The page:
Guests on Volume 123
• NICHOLAS M. HEALY on some of the practical and theological weaknesses in the writings of Stanley Hauerwas
• CHRISTIAN SMITH on the spiritual lives of emerging adults raised within the Roman Catholic Church and taught at Catholic schools
• JAMES K. A. SMITH on Charles Taylor's explanation (in The Secular Age) of how modern culture came to unlearn the theistic assumption of the West
• ESTHER LIGHTCAP MEEK on why pitting “objectivity” against “subjectivity” in describing the nature of knowledge isn't helpful, and on why all knowing involves making a commitment
• RICHARD VILADESAU on the relationship between formal, propositional, academic theology and the theological expressions found in works of art and music
• JEREMY BEGBIE on why theologians should be more interested in how music and modernity have interacted
Nicholas M. Healy
“If one looks at the lives of Christian communities, there is much less formation going on than I think [Hauerwas’s] theory seems to need. . . . It’s not as if one goes to a Christian church and is then formed by that Christian church. It is that we decide to join this church rather than that church because we find it appealing. In other words, we already have a kind of taste for a particular kind of Christianity. We go there and we get more of that. . . . Each and every one of us is formed to a very limited extent, I would say, because we live so much in the world . . . and the world is forming us all the time.”
— Nicholas M. Healy
In his book, Hauerwas: A (Very) Critical Introduction, theologian Nicholas M. Healy agrees with Stanley Hauerwas's project to build a church that establishes practices which inform theology and shape character; however, Healy takes issue with the modes of argument Hauerwas has typically employed. Healy is concerned that Hauerwas's focus on ethics over-emphasizes community identity at the expense of trinitarian and soteriological doctrine. At stake, Healy argues, is whether the Church is viewed as a human institution or a product of God’s work.
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“Even though the Catholic church has the theological resources for a sort of rich communal sense of the faith, I think the American experience today is actually very thin.”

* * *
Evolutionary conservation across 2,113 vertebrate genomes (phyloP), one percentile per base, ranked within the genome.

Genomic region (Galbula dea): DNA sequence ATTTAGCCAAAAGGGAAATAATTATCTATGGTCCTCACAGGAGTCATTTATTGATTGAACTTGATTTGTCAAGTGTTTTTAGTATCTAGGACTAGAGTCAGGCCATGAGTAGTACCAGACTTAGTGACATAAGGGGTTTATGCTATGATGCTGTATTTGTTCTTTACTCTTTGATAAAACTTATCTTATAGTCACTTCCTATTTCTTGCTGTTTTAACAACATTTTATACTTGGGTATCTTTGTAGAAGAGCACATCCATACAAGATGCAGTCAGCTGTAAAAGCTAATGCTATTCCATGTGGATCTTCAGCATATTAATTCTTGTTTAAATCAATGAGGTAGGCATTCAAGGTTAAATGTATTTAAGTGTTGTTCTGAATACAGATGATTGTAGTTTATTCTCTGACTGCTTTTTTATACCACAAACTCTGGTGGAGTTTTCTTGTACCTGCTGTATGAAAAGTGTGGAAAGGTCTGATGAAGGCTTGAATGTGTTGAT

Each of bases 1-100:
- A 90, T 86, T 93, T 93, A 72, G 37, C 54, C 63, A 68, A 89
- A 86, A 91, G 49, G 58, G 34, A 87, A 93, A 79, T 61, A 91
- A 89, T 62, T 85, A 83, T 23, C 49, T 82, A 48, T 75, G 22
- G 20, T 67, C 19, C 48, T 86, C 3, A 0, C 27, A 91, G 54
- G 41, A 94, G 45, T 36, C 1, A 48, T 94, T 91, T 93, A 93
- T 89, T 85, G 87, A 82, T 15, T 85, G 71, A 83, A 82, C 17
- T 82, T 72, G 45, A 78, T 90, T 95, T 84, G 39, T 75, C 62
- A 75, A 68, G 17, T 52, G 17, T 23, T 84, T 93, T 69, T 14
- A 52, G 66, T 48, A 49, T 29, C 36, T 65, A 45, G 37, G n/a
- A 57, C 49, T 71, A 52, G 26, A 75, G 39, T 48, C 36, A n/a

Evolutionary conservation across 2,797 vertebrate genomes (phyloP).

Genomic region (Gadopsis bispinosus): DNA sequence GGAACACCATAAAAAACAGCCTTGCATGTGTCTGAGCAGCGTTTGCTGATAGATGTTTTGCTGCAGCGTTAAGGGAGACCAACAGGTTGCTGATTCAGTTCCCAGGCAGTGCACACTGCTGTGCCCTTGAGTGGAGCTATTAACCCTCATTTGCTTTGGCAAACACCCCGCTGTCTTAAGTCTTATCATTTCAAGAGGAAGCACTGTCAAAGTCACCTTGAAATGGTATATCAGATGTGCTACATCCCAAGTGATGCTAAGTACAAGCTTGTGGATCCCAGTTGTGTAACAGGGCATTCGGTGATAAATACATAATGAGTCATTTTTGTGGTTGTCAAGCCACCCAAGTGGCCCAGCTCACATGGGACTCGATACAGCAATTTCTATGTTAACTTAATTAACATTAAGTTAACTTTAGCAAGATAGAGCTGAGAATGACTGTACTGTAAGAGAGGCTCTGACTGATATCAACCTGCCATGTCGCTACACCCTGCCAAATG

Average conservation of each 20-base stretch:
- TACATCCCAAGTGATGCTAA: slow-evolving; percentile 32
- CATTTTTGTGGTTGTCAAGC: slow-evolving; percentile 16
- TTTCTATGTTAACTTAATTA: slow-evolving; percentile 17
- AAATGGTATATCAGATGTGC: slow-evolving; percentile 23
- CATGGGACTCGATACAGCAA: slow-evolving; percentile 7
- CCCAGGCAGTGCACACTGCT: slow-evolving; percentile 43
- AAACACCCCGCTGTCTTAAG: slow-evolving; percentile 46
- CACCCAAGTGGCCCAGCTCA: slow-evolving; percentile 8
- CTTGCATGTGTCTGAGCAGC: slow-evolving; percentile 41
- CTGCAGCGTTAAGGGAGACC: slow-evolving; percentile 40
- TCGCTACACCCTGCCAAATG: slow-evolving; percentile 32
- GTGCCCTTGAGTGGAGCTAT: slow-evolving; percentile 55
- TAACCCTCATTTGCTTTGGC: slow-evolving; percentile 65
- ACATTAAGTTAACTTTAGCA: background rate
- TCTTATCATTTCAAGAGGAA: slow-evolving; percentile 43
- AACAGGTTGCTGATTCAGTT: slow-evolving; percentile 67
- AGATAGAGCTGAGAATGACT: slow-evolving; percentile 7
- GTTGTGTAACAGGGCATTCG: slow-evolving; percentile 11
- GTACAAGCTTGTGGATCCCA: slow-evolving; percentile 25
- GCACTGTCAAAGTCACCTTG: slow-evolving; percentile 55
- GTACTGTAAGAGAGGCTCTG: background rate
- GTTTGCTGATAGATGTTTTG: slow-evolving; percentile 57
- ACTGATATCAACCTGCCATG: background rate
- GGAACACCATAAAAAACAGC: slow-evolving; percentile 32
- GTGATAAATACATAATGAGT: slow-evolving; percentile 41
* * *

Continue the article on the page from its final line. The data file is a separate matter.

— Christian Smith
To Christian Smith’s continued study on the religious lives of adolescents and emerging adults, he and his colleagues have recently appended a narrower study on the religious lives of young Roman Catholics in America. Smith’s study reports a general decline among young Catholics, which he attributes to a particular cluster of events that significantly reshaped American Catholicism. Beginning in the 1960s, Catholics began to encounter a greater increase in social upward mobility that allowed for the Catholic ghetto community of the fifties to be more fully assimilated into the surrounding culture. However, as Smith notes, many of the broader cultural currents that were developing during the 60s—such as the sexual revolution and the turn towards therapeutic values—emerged as hostile to historic Catholicism. Coinciding with these trends, the Second Vatican Council of the early 60s marked an institutional softening and openness towards many aspects of modernity, which—in the absence of proper clerical instruction—made many Catholics vulnerable to adopting the beliefs and presuppositions of their secular, non-Catholic peers.
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James K. A. Smith
“As I started having conversations with church planters and pastors in urban contexts, I started to realize that—oh man, actually, this should be like a DMin course in a box, because this might be the kind of ethnography of Manhattan or Seattle that they need [in order] to make sense of their new context.”
— James K. A. Smith